Staunton, June 10 – “Before our eyes,” Vitaly Portnikov says, “is taking place a new historical drama, the Russian and Belarusian regimes are being transformed from authoritarian to totalitarian ones,” something that makes them increasingly alike and challenges the Moscow-promoted meme that Alyaksandr Lukashenka is “the last dictator in Europe.”
This convergence reflects the fears both Lukashenka and Vladimir Putin have of their own people and their desire to rule forever without any input from the population, a situation which almost completely precludes reform and makes collapse and revolutionary change almost inevitable, the Ukrainian commentator says (graniru.org/opinion/portnikov/m.281951.html).
To try to achieve their ends, both are driven toward “an inevitable metamorphosis, the transformation of authoritarianism into totalitarianism.” It is happening in both countries now, and that commonality matters because “authoritarianism as is well-known can be modified,” either in the direction of democracy or totalitarianism. But totalitarianism can only be destroyed.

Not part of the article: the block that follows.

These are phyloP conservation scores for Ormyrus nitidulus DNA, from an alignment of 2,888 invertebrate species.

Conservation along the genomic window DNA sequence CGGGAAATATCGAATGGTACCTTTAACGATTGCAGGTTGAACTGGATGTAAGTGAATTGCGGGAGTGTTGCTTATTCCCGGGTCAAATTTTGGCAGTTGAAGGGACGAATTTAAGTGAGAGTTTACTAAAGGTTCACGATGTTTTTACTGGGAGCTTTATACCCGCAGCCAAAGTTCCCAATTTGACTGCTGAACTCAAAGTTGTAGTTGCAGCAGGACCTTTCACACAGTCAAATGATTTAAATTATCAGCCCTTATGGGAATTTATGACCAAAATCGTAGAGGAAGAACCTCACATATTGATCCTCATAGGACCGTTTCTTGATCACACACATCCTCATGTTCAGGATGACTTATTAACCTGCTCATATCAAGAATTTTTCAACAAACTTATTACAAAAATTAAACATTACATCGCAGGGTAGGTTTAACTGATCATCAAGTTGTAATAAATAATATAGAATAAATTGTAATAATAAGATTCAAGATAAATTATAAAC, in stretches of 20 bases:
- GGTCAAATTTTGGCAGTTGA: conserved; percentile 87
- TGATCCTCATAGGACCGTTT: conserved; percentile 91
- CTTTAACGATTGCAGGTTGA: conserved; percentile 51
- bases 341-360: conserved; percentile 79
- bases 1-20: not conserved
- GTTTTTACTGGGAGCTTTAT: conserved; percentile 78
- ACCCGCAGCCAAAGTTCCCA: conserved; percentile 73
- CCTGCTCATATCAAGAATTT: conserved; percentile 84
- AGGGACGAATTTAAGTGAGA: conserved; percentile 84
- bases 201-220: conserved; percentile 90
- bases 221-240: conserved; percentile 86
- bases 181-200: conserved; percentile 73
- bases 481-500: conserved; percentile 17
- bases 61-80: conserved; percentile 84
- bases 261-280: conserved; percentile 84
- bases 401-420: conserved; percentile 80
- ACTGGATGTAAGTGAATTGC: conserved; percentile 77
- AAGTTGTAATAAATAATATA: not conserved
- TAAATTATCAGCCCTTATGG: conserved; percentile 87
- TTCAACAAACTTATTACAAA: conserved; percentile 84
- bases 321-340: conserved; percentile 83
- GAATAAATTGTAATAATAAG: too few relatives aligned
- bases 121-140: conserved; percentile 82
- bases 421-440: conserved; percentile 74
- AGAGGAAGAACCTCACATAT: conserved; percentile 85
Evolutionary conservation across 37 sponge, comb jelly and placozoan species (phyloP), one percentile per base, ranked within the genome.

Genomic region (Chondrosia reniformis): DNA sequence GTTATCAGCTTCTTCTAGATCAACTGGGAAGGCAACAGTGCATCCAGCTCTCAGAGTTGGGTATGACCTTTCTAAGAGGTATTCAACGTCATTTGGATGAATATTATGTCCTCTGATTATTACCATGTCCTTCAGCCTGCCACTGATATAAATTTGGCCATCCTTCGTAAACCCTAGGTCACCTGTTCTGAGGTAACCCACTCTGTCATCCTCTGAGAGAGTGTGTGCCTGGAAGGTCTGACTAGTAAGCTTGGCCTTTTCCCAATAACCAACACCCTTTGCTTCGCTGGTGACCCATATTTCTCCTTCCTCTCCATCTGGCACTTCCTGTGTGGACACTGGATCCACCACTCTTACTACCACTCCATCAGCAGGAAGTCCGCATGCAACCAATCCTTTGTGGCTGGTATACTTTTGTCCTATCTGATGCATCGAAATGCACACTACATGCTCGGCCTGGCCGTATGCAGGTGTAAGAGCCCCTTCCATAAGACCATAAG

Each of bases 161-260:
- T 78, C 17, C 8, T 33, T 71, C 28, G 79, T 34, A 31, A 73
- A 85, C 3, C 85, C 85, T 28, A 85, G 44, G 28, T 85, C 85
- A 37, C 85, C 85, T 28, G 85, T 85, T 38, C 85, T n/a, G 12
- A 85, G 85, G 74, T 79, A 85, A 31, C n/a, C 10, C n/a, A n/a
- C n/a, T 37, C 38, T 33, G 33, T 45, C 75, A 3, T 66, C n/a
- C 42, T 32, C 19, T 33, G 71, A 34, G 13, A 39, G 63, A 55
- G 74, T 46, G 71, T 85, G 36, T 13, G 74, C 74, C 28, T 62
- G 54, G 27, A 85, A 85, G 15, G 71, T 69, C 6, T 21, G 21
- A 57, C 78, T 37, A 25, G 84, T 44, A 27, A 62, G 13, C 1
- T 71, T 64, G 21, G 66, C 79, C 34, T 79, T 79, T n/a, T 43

Unlike in totalitarianism, there is always room in authoritarian systems for other voices, even if they are marginalized and aren’t able to ensure evolution in a positive direction, Portnikov continues. “That is why,” he says, as was the case in Ukraine, “the main decisions during the collapse of authoritarian regimes were made in parliament and not in the streets.”
But with totalitarianism and its total control of the parliaments and everything else, “with its pseudo-elections, pseudo-parliaments along with its lies disseminated on television, criminals in the law enforcement system, and thieves in business,” the only prospect is either more of the same or collapse.
And that means that despite all the differences between Minsk and Moscow, the systems their rulers are putting in place will eventually disintegrate regardless of whether Lukashenka and Putin agree on the integration of their two countries or not.